In this excerpt from the Vijnana Bhairava: The Manual for Self Realization Swami Lakshmanjoo explains a śāktopāya technique for revealing the formation of the nature of Bhairava by means of Bhairavī (Bhairavī means, uninterrupted awareness). How to maintain uninterrupted awareness?
भैरवि व्यज्यते वपुः ॥२५॥
bhairavi vyajyate vapuḥ // 25 //
Antar bahir, internally or outwardly (vāpi means “or”), internally or outwardly, marutaḥ, this energy of breath, when [it] is followed by two voids by returning back to two ethers, viyat yugma ānuvartanāt, by maintaining the uninterrupted awareness there–[that] means “bhairavyā”, by means of Bhairavī (Bhairavī means, uninterrupted awareness)–when You maintain uninterrupted awareness in these two voids (internally and externally; there is an internal void and an external void), ithaṁ, by this way of treading on this process (ithaṁ, by this way), bhairavasya vapuḥ vyajyate, the formation of the svarūpa [nature] of Bhairava is revealed (vyajyate).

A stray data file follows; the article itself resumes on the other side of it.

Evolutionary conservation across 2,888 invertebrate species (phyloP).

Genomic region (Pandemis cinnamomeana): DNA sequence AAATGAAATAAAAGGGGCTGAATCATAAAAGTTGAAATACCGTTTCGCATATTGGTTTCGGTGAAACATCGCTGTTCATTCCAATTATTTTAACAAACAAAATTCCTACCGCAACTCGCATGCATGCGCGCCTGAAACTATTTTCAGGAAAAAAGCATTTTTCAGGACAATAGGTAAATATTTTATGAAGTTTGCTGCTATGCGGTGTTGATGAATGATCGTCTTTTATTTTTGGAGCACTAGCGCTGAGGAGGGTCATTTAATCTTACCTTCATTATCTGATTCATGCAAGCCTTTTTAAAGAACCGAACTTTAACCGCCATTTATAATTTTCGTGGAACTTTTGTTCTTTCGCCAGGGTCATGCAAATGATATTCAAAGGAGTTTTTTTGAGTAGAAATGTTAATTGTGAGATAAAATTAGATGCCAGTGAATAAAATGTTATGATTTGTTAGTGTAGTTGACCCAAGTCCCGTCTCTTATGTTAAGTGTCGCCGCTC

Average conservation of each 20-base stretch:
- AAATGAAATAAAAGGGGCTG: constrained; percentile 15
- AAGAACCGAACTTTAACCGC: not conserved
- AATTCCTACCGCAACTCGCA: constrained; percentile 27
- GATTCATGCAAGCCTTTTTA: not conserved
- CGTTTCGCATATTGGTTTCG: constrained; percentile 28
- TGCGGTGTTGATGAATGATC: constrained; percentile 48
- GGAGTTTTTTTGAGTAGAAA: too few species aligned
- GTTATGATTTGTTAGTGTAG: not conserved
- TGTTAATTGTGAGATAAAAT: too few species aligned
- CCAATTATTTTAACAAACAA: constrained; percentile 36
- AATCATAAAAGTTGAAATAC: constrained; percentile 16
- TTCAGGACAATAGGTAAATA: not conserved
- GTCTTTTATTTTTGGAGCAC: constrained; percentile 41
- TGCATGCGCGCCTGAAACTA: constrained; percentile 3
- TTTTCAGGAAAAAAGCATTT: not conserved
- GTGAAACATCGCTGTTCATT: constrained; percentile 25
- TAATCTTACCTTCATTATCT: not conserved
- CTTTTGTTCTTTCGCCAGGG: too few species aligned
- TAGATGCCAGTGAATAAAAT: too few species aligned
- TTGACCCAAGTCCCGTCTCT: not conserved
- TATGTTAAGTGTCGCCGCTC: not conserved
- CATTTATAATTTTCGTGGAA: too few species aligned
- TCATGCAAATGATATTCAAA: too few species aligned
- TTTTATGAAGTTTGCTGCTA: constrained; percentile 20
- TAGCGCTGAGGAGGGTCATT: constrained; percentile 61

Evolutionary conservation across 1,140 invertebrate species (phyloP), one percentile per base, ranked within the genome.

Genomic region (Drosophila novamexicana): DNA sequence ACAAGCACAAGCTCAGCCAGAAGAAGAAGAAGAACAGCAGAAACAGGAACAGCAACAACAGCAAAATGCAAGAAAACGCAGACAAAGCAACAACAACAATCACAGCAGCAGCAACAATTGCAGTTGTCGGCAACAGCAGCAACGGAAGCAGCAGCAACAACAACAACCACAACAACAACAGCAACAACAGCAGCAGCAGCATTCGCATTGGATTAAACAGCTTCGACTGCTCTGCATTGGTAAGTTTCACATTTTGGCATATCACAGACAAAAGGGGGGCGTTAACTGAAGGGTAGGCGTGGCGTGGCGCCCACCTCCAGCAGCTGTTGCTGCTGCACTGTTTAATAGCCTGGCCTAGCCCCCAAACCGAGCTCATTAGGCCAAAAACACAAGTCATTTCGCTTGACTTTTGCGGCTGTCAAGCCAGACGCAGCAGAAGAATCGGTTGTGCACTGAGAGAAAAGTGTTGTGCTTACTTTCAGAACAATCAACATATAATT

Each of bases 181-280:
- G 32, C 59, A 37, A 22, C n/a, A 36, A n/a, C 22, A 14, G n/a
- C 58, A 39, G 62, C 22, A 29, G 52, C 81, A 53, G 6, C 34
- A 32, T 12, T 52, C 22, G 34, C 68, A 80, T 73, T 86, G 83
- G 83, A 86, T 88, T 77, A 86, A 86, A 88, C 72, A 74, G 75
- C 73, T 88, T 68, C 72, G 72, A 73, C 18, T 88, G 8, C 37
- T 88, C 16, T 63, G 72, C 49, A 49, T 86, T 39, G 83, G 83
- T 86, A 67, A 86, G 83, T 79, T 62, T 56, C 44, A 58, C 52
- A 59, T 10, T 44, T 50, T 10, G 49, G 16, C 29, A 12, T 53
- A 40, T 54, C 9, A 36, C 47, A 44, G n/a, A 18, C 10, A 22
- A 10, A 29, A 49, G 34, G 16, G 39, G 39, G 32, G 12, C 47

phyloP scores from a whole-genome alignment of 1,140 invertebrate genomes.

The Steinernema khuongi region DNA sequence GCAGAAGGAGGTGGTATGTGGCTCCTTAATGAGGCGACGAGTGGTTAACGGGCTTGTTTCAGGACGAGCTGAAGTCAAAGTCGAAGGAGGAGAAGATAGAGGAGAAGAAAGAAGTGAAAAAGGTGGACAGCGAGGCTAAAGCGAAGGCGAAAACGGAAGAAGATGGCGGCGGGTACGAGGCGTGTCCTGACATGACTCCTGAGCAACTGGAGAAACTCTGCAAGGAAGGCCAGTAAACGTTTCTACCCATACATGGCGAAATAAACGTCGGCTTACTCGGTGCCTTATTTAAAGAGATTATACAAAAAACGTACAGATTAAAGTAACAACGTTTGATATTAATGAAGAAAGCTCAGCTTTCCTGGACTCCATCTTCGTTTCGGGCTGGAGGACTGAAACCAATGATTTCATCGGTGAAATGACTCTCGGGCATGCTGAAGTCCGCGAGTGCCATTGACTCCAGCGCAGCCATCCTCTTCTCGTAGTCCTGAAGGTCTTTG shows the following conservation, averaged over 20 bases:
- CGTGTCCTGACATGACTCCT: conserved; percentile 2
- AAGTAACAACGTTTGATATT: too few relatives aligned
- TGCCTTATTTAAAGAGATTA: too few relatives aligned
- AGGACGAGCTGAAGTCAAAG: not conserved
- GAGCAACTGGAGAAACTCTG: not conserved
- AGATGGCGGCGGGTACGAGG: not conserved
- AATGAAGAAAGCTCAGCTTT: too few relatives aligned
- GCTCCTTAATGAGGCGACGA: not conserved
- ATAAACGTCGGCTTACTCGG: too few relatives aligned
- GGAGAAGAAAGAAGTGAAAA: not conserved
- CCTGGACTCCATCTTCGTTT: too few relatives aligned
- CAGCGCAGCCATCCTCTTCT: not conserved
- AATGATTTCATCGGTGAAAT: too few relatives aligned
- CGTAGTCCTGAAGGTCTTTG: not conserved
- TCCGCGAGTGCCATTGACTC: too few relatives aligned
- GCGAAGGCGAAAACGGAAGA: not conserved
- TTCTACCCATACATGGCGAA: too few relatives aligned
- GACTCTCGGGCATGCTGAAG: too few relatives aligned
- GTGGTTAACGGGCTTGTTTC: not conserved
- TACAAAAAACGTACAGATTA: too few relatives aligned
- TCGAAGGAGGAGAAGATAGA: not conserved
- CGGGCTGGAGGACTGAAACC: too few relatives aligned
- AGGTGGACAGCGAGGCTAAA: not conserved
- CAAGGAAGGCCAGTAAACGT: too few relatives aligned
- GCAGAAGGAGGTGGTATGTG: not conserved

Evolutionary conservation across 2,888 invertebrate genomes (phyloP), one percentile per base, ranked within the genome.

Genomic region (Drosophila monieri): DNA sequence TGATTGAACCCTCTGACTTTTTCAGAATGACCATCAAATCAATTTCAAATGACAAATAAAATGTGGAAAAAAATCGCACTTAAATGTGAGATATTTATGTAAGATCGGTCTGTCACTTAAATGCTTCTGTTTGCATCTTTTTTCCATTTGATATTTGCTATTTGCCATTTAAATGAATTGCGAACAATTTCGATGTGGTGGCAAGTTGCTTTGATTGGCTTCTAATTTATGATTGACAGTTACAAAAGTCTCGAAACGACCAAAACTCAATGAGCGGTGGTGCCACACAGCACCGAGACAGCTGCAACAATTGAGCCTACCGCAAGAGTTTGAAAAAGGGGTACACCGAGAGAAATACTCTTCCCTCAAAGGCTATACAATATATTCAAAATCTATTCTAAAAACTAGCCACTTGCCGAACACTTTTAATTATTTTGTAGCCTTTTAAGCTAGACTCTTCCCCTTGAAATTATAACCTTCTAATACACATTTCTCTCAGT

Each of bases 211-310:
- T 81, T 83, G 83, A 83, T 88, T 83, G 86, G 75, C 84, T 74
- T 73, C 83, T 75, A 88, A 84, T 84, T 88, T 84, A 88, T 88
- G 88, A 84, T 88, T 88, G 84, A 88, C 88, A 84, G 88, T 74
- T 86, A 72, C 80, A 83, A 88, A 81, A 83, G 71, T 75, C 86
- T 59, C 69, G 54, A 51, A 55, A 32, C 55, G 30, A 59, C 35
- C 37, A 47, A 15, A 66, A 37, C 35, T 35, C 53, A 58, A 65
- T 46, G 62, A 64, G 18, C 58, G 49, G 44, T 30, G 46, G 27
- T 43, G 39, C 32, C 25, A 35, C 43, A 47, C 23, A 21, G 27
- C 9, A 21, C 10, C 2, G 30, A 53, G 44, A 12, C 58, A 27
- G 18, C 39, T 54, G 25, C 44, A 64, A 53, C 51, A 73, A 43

“Bhairavi” is āmantraṇaṁ.71
O Bhairavī, O Pārvatī, here, You have not to recite ‘so’72 or ‘haṁ’. It is without the recitation of ‘sa’ and ‘ha’. It is only awareness that functions here.
It is why this is śāktopāya. This can’t be āṇavopāya because you have to maintain awareness only, no recitation of mantra. Only you have to [inhale] and [exhale] breath and see where are these two voids.73
DEVOTEE: Between going out and coming in?
SWAMIJI: Between going out and coming in. Here74 and in the heart.
JOHN: In āṇavopāya, there is an object.
SWAMIJI: Because [there is an] object [and] there is mantra also.
JOHN: But there is not an object here.
SWAMIJI: There is no object. It is why it is called here śāktopāya.
70 Swamiji preferred “anuvartanāt” to “anivartanāt”.
71 Vocative case.
72 That is, ‘saḥ’. According to the Sanskrit rules of phonological processes that occur at word boundaries (sandhi), visarga (‘aḥ’) followed by a voiced consonant becomes an ‘o’.
73 Swamiji emphasized that these are two “voids”, not two “gaps”.
74 Referring to the external point, bāhya dvādaśānta. A technical term in Kashmir Shaivism, literally meaning “twelve finger spaces.” In this case, it refers to bāhya dvādaśānta, the starting point of breath outside (bāhya) the body, twelve finger spaces from the center of the eyebrows.